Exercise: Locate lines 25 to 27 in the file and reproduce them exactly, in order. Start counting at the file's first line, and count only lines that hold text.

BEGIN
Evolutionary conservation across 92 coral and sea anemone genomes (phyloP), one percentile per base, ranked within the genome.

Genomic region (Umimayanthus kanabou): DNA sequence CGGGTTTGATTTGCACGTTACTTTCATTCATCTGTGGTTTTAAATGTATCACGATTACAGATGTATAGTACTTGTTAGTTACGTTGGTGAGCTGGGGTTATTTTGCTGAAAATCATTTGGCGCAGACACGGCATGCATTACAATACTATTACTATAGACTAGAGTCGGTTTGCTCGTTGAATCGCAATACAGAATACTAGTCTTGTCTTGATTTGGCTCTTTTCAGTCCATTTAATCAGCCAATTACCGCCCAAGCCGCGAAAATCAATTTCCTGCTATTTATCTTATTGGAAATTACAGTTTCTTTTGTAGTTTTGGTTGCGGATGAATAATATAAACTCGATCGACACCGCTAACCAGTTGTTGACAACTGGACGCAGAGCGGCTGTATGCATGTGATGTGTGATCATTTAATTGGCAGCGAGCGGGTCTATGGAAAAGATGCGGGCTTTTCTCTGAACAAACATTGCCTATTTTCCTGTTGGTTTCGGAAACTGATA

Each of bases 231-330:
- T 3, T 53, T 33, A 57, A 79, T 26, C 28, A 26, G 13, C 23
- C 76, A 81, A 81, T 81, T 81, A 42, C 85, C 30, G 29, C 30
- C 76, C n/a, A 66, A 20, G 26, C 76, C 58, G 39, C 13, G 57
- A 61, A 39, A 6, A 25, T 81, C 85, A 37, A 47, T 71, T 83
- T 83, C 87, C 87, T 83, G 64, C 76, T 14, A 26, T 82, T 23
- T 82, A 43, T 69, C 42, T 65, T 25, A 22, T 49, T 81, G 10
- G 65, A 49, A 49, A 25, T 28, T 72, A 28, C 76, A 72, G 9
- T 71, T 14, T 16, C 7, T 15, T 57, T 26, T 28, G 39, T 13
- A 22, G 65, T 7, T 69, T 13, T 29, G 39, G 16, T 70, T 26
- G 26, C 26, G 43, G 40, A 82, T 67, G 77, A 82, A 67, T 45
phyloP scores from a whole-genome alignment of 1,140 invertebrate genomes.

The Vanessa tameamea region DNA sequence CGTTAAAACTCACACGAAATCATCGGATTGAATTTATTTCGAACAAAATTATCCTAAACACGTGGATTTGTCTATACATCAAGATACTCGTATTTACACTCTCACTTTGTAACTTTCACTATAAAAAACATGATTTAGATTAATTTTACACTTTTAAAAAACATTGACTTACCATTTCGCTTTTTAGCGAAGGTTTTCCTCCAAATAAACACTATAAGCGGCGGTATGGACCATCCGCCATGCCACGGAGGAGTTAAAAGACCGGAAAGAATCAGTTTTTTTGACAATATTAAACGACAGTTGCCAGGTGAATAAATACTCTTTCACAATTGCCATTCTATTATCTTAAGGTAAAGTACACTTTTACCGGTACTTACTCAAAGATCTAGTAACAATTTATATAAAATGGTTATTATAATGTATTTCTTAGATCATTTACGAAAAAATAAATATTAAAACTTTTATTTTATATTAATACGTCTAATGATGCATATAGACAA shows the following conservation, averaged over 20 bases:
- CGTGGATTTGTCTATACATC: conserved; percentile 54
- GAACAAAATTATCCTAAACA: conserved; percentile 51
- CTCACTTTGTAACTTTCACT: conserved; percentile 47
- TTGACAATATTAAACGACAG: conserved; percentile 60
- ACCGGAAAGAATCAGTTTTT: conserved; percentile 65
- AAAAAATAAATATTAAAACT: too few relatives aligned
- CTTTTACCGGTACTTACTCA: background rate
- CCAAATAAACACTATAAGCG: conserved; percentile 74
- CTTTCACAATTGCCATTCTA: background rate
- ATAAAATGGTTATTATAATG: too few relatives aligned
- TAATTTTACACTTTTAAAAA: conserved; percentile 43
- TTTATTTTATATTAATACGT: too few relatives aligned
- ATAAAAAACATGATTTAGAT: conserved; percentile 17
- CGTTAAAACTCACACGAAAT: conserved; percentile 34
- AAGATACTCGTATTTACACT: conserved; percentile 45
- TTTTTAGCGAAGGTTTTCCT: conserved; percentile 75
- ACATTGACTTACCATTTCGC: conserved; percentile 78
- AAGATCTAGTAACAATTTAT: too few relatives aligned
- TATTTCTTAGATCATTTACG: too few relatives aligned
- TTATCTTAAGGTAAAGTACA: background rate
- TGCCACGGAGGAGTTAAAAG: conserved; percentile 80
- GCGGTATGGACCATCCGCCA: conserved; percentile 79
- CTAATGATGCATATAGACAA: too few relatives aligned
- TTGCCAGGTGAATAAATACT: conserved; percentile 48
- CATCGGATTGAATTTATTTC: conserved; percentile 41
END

- ATAAAATGGTTATTATAATG: too few relatives aligned
- TAATTTTACACTTTTAAAAA: conserved; percentile 43
- TTTATTTTATATTAATACGT: too few relatives aligned